Bill Brann calls the phrase supplemental insurance “obsolete.” Brann is the owner of Obamacare Alternatives, a benefits agency in Corpus Christi, Texas.
It’s not that supplemental insurance is going away; just the opposite. Supplemental insurance could, for some, become their primary insurance.
“What we expect from insurance is financial security, that’s the thing that we want to get out of it,” Brann told InsuranceNewsNet. “People are looking at their health insurance and coming to the conclusion that it’s not doing that for them.”
Certainly, premiums toward supplemental insurance, also called voluntary benefits, are still a very small subset of the entire health care premium paid by consumers in the U.S. But, is it possible to contemplate that supplemental will turn into a consumer’s primary means of coverage?
Brann said it’s a question of simple math, and this is how some of his clients are running the numbers.
Assuming a $1,500 deductible on the family health insurance policy costing $750 a month, that’s more than $9,000 in annual health care premiums, not including the out-of-pocket expenses required to trigger insurance coverage above the deductible.
Families that are healthy aren’t reimbursed any premium for unused care so why continue paying the premium for a primary policy?
Why not take the $9,000 and put it in the bank -- the “coffee can,” in Brann’s words -- and pay the doctor’s visit out of that fund?
If there’s an accident, a family member is covered through a supplemental accident policy. In case of cancer or other critical illness, whip out the critical illness policy.
It’s true that while supplemental policies are available for much less, they also provide fewer benefits than conventional insurance does.
Yet, it’s also true that millions of people believe they are getting less and less for their money through primary insurance. Meanwhile, insurance carrier executives see supplemental health products as one of their fastest-growing lines.
With carriers raising deductibles, copayments and coinsurance, and restricting access by offering lower prices for doctors in certain networks, consumers in individual and group markets are asking: What’s the point of buying primary insurance?
The penalty for eschewing major medical -- or “going naked,” in insurance parlance -- is still relatively low. But in consumers’ minds, supplemental policies offer coverage for a serious injury at a much lower price than group health plans, or individual and family plans sold on the exchanges.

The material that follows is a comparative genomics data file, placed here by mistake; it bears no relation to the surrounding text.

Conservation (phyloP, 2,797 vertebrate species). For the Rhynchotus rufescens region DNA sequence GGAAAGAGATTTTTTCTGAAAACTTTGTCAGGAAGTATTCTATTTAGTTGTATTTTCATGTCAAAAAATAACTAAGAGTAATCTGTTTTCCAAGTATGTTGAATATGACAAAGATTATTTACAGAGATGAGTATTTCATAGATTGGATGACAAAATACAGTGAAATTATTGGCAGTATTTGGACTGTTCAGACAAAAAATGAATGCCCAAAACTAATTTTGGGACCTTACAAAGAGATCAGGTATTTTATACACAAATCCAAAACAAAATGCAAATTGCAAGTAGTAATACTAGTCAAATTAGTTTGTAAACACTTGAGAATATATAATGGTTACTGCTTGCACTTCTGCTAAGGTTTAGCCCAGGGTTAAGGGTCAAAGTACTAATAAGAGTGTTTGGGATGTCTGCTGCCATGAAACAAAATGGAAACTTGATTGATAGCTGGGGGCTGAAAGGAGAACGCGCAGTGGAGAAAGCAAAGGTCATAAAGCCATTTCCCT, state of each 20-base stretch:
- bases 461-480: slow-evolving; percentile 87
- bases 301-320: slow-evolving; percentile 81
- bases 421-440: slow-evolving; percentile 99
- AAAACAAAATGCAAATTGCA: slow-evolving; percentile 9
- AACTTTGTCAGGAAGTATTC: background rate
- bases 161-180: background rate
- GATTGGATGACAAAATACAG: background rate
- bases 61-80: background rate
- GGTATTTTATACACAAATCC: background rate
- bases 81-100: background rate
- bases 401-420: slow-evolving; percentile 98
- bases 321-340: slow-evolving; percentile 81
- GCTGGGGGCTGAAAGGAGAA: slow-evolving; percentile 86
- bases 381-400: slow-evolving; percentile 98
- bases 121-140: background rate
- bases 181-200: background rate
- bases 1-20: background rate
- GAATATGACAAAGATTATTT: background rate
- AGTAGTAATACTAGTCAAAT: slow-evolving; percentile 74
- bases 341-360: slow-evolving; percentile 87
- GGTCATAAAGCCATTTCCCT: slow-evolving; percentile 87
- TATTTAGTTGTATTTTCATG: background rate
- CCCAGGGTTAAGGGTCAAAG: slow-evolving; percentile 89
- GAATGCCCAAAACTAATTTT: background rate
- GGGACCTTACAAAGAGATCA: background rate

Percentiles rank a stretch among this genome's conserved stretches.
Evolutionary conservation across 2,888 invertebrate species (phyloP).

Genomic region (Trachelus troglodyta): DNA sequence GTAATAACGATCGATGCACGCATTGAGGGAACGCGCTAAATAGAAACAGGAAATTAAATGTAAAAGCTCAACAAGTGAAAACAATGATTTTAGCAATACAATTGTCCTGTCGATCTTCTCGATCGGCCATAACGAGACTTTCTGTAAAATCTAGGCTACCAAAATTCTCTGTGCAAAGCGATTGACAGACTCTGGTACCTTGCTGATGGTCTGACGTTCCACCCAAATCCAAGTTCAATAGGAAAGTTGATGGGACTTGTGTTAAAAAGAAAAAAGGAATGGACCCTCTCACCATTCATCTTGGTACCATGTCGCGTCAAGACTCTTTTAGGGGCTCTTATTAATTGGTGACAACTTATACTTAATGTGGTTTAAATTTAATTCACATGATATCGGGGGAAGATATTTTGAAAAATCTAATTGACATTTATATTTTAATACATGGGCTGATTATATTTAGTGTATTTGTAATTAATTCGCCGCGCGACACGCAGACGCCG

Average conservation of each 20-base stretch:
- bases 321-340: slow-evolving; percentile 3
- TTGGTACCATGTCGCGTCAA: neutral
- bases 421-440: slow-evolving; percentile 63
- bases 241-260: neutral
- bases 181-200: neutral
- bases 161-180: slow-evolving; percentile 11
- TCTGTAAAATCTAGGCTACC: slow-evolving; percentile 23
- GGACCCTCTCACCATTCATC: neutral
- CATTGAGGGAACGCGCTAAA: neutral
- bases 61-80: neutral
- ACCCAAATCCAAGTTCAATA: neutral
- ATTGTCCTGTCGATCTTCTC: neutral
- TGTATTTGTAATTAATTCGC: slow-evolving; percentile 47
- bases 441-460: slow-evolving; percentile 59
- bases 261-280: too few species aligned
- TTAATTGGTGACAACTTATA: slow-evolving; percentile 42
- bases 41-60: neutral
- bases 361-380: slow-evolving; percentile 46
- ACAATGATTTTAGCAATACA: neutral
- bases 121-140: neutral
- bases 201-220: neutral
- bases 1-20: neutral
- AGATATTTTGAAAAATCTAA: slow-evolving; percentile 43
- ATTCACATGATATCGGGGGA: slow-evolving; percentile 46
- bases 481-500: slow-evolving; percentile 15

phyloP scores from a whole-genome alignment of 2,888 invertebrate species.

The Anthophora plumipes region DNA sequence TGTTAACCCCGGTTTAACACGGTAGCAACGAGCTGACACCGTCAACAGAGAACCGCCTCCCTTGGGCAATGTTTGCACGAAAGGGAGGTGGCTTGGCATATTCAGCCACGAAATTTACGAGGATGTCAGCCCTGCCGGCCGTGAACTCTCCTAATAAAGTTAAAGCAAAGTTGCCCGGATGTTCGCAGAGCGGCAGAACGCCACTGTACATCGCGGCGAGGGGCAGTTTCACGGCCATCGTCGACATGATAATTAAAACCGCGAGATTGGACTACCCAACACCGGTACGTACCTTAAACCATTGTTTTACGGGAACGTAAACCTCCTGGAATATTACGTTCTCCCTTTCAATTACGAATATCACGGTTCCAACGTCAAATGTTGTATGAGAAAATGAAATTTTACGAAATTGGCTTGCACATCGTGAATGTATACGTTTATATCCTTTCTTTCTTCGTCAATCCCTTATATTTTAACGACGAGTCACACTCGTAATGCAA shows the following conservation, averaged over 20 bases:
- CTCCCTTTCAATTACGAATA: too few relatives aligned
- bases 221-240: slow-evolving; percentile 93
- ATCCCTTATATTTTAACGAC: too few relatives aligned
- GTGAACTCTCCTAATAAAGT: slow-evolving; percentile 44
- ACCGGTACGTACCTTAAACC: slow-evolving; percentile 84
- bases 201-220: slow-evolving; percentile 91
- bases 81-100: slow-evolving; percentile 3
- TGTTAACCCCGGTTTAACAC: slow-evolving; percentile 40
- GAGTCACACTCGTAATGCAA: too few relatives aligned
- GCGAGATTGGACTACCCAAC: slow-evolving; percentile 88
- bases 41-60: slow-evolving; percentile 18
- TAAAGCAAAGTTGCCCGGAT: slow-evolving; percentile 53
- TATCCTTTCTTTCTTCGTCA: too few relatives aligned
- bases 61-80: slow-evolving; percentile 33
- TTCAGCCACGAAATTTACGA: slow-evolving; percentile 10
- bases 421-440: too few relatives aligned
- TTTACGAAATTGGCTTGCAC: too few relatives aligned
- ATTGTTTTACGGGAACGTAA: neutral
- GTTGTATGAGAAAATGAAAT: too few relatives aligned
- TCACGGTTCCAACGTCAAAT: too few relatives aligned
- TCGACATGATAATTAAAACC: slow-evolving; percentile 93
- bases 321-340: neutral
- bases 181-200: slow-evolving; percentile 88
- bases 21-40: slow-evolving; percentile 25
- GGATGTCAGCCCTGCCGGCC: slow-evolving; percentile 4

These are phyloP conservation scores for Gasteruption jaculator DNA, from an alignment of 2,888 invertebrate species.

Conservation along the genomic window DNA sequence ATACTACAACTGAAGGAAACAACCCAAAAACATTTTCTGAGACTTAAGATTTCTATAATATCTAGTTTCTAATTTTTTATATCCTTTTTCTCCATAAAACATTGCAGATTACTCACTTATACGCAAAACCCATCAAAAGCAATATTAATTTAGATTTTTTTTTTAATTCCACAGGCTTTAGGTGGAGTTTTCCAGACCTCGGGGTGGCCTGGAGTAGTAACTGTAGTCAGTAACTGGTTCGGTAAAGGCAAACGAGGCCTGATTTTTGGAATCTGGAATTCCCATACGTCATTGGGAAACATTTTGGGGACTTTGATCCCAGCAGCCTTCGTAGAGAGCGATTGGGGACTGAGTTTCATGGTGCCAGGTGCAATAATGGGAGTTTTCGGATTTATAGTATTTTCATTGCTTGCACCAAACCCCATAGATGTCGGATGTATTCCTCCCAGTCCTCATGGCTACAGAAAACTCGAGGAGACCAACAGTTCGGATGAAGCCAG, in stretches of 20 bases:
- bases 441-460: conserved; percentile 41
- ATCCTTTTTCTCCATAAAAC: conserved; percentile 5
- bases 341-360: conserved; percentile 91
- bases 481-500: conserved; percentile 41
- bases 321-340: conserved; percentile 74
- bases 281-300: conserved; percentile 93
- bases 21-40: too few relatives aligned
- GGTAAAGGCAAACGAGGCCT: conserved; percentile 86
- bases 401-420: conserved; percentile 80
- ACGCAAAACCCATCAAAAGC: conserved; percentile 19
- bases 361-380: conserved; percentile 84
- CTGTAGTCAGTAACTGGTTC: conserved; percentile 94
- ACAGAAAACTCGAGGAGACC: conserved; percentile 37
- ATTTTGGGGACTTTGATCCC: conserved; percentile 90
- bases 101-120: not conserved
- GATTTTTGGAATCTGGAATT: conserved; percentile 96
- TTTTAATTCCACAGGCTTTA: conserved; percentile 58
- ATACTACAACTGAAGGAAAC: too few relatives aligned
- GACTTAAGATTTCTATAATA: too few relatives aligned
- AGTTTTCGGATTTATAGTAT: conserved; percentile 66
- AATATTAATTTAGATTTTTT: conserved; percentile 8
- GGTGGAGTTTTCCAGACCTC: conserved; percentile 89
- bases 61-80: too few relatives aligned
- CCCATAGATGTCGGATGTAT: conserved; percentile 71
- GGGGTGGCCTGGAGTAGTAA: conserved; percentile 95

“Now people are finding that products that used to be called supplemental are primary, whether it’s accident coverage or critical illness or a cancer benefit,” Brann said.
Years ago, when employer-sponsored plans offered employees good coverage at group rates that many still considered affordable, supplemental coverage barely registered with buyers. The policies were only meant to fill in the gaps left open by major medical coverage.
But the gaps left open by primary care coverage have grown, and total premium paid in the voluntary market has grown along with it.
In 2013, total premium in the voluntary market reached $6.6 billion, according to statistics tracked by Eastbridge Consulting. This is more than double 1999 premiums of $2.6 billion.
The rise of supplemental coverage is an opportunity for brokers and advisors, and more of them are beginning to distribute supplemental policies, said Ginger Bates, director of research for Eastbridge Consulting.
“You’ve got a lot of things going on and, to me, the voluntary market is becoming much more mainstream,” Bates said.
More than 100 insurance carriers underwrite supplemental insurance, but the top 15 carriers account for 79 percent of the market, she added.
Bates also said big property/casualty and benefits brokers that specialized in group and major medical policies are merging or entering into partnerships with specialty voluntary benefits distributors as profit margins come under pressure from the Affordable Care Act (ACA).
Critics also point to supplemental policies as big profit-makers for brokers looking to protect those margins as the ACA requires major medical plans to spend a higher percentage of revenue on medical care than supplemental policies are required to do.
Policy experts such as Timothy Jost, a health care specialist and law professor at Washington and Lee University, see a risk in supplemental plans because consumers may not understand that they aren’t designed to replace primary health coverage.
Supplemental insurance doesn’t cover the minimum essential coverage required under the Affordable Care Act, so buying a “portfolio” of three or four supplemental policies won’t fulfill the ACA’s coverage requirement.
Going to the doctor’s office for strep throat, pneumonia or a laceration isn’t going to be covered by a supplemental policy, for example.
That’s where the “insured” family dips into the coffee can and draws on the $9,000 that otherwise would have gone to an insurance carrier in the form of a monthly premium payment.
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